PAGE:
© Geoff Brookes
The Prime Minister of Canada – a Conservative – ponders his future. He feels like he has accomplished some great things, including a recent free trade deal. Taming the deficit isn’t quite accomplished yet, but it’s so close it might as well be done already, he thinks. He’s changed the tax system extensively, including reductions in corporate taxes. Some of his opponents – heck, sometimes the broad spectrum of public opinion – have portrayed him as authoritarian bordering on dictatorship. Nevertheless, he chuckles, and allows himself a smile of satisfaction.
Is it Stephen Harper? It could be. Or it could be Brian Mulroney. The description fits both men, at least within the lines that they might have written about themselves.
So far, Stephen Harper has nurtured the core of his party’s base sufficiently to maintain the support of about 30% of the electorate, according to most polls. It’s that extra few percentage points over 30% that will determine the outcome of the 2015 federal election.
And that’s where the storyline diverges from the Mulroney chapter. Mulroney did not maintain the traditional support of his party in Western Canada. That tactical failure led to creation of the Reform Party, which was an alternative conservative party. When the traditional “PC’s” and reform candidates split the conservative vote in Ontario, it resulted in a catastrophic conservative defeat in the 1992 federal election, as Jean Chretien’s liberals swept Ontario to a resounding victory. This pattern would be repeated until the two “conservative” parties finally re-united a decade later.
But something funny happened with that “ugly duckling”, the Reform Party, in 1991-92. It woke up and saw Preston Manning as its Daddy Duck. It thought that it stood for the common people. It made up rules for recalling politicians between elections. It wanted public plebiscites on key public issues. It wanted to shake up the “old boys”, “closed door” style of government. It wanted public consultation. Dang it all, it thought that it could make Canada’s Senate “equal, elected and effective”.
One of Manning’s earliest advisors was Stephen Harper. But Harper didn’t share Manning’s grassroots idealism.
“At this point, I did not fully appreciate that while Stephen was a strong Reformer with respect to our economic, fiscal and constitutional positions, he had serious reservations about Reform’s and my belief in the value of grassroots consultation and participation in key decisions. . .”
For several elections, the Reform party (and its successor parties) wandered in the political wilderness, with a substantial minority of seats in the House of Commons, but they never came close to forming the government of Canada.
Goodbye grassroots. Hello Napoleon.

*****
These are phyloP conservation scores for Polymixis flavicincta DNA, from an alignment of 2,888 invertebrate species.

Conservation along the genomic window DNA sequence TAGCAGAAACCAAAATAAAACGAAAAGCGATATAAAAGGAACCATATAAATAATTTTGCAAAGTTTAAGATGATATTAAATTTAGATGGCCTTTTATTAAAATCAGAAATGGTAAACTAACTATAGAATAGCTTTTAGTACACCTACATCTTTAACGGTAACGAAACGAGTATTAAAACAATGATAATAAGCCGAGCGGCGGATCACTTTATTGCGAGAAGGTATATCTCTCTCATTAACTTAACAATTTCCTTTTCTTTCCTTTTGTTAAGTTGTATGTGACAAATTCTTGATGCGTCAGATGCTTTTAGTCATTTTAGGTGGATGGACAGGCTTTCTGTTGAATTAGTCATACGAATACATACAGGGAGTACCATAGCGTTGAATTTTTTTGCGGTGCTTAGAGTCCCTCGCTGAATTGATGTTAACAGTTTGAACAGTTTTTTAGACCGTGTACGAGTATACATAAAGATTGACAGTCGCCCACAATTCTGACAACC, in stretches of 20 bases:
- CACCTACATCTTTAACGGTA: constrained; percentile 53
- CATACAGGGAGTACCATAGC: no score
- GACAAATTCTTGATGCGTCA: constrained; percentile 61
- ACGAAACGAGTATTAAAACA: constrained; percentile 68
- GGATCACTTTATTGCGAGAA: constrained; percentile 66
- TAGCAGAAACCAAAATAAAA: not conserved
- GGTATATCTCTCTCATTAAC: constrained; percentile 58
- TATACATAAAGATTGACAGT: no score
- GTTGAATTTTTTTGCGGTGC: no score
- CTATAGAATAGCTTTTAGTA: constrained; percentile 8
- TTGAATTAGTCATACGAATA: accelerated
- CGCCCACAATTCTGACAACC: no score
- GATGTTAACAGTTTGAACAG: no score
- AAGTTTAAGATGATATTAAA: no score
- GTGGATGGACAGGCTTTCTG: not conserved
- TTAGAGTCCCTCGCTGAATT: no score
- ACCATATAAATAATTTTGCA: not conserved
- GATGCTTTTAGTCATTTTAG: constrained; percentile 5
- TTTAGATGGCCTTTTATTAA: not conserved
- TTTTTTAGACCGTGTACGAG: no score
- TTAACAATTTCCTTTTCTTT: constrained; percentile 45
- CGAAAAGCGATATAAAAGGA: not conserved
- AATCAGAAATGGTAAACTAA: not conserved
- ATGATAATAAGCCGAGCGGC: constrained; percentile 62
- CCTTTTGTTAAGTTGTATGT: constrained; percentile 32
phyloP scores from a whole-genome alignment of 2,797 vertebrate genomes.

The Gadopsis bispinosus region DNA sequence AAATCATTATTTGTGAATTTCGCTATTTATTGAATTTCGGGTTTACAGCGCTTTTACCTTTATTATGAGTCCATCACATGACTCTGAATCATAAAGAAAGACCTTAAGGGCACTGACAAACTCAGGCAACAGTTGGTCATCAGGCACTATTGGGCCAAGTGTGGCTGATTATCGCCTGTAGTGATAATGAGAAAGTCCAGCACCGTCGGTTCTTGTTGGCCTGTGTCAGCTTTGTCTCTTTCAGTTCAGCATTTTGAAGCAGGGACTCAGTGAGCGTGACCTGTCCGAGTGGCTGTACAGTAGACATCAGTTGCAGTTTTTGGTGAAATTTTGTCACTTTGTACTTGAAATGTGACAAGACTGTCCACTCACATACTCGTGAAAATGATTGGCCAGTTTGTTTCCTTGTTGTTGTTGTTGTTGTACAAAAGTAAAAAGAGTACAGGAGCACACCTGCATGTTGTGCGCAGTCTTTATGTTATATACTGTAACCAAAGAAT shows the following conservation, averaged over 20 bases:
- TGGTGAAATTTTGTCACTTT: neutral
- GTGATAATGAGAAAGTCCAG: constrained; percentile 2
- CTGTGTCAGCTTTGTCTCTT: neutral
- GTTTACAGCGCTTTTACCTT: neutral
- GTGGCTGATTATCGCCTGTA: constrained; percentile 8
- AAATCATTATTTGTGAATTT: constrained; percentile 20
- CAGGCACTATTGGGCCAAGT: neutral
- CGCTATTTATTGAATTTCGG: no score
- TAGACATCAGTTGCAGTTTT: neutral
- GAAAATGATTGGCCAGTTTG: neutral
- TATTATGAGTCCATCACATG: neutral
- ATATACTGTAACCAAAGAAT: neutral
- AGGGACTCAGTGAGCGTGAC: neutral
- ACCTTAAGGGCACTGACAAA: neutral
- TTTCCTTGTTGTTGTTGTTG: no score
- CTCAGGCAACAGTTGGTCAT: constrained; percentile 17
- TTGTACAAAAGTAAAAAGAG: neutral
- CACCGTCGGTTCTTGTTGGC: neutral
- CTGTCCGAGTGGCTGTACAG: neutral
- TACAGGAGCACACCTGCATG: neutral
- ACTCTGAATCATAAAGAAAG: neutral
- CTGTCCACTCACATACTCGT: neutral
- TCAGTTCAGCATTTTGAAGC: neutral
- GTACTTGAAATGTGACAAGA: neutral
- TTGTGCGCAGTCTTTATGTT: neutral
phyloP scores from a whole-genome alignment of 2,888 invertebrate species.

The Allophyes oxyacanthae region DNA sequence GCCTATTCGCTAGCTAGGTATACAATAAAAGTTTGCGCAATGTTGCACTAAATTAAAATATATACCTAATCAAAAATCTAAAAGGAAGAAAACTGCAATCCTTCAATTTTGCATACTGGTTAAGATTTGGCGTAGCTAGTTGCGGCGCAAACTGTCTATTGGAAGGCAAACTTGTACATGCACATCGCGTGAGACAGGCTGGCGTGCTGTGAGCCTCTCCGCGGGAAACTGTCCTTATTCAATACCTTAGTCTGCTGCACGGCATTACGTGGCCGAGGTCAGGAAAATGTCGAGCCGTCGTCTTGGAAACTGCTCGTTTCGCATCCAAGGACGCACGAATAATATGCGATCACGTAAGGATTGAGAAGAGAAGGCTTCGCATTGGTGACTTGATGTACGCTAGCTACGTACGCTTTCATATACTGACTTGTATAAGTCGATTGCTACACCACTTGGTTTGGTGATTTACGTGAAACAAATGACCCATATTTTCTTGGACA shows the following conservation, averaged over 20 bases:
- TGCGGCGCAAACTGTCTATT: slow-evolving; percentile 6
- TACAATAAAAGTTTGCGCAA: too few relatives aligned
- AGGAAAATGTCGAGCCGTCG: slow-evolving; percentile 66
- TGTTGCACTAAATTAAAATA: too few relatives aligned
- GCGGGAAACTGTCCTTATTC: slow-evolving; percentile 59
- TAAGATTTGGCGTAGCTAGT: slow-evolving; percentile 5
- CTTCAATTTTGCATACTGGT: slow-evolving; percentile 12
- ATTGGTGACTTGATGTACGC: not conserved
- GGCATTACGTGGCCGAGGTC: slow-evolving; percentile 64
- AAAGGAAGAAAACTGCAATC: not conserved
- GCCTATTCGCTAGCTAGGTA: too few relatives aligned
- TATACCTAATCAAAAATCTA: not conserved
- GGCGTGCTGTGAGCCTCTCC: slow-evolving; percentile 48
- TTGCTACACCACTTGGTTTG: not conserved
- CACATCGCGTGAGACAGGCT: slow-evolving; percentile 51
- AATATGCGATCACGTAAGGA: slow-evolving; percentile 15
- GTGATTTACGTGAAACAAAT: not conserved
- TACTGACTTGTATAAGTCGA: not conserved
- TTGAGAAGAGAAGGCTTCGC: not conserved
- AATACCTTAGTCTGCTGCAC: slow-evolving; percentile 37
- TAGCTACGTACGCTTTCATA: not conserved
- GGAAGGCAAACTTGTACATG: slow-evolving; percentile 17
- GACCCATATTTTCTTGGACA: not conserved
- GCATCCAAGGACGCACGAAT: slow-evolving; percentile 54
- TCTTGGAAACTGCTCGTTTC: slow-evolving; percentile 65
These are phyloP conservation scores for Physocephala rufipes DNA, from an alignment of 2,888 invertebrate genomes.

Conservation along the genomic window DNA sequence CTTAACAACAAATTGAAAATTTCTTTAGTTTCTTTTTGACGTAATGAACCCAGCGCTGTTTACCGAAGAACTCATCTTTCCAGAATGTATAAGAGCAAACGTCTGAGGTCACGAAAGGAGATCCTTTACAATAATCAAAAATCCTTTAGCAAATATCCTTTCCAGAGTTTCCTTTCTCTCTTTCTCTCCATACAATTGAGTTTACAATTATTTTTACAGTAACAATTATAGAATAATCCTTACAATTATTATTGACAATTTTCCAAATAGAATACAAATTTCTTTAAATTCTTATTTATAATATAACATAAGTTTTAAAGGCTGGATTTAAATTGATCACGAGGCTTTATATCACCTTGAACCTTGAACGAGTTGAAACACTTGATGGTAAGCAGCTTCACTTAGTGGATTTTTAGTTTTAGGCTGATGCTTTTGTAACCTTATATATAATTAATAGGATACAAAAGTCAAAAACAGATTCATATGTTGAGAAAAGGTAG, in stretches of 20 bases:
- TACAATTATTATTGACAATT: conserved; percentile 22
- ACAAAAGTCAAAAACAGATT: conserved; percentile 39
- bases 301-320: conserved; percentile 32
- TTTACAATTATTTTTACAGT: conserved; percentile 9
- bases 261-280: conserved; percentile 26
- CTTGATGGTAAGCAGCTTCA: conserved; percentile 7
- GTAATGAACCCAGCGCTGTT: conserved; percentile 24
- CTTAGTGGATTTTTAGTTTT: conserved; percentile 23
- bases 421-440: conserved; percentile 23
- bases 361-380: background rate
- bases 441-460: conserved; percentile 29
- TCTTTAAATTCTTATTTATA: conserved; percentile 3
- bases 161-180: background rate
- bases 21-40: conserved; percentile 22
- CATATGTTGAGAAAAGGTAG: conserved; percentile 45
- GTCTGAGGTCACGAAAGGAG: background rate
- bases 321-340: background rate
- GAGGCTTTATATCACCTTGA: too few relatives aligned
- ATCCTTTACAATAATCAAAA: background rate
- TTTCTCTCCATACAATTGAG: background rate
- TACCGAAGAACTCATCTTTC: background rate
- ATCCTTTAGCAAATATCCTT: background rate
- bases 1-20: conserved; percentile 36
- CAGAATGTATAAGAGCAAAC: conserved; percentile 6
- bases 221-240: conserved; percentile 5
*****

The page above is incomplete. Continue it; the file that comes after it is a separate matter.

Stephen Harper cobbled together a coalition of Progressive Conservatives and Reformers to create the new “Conservative Party of Canada”. The word “Progressive” disappeared, as did the historical concept of “red tories” – the inclusion of Conservatives with more centrist or left-leaning views. The grassroots concept disappeared as well…. despite the occasional lip service to the concept, and the intermittent, ambling “study” on reforming political institutions.
And, gosh darn it all, Harper did it – he won the 2006 election. He did it by imposing unprecedented control on the candidates, members, and executive of the Conservative party. Harper’s office would control the scripts, and even the timing or existence of public debates and forums. He ran a ship that was so tight it could have squeaked through the canals in Venice.
And, by jing, he did it a couple more times. And each time the scripts were more carefully vetted. Hey, why stop there? Why not control who is in the audience as well! Why didn’t we think of that before?
Orwell said it would be 1984 – the year Mulroney was first elected – but in fact it turned out to be 2015, with Stephen Harper. Or maybe Orwell had a “progressive” vision of the future, with increasingly artificial public speeches and venues.
I can only speak for myself on this point. I describe myself as a “small c” conservative. I believe in freedom of all kinds, as unfettered as possible by public institutions, subject only to the collective rule of law, with tolerance and respect for the rights of others. I believe in the value of every human life. I believe in small government, because I don’t want it to unduly restrict our inherent personal freedoms.
The strange thing about my “conservative” beliefs is that they prohibit me from voting for the Conservative Party of Canada in this election. I have no wish to vote for someone who wants to determine whether or not I am permitted to stand in the crowd, or what the speaker may say to me.
Stephen Harper, meet Bill Murray.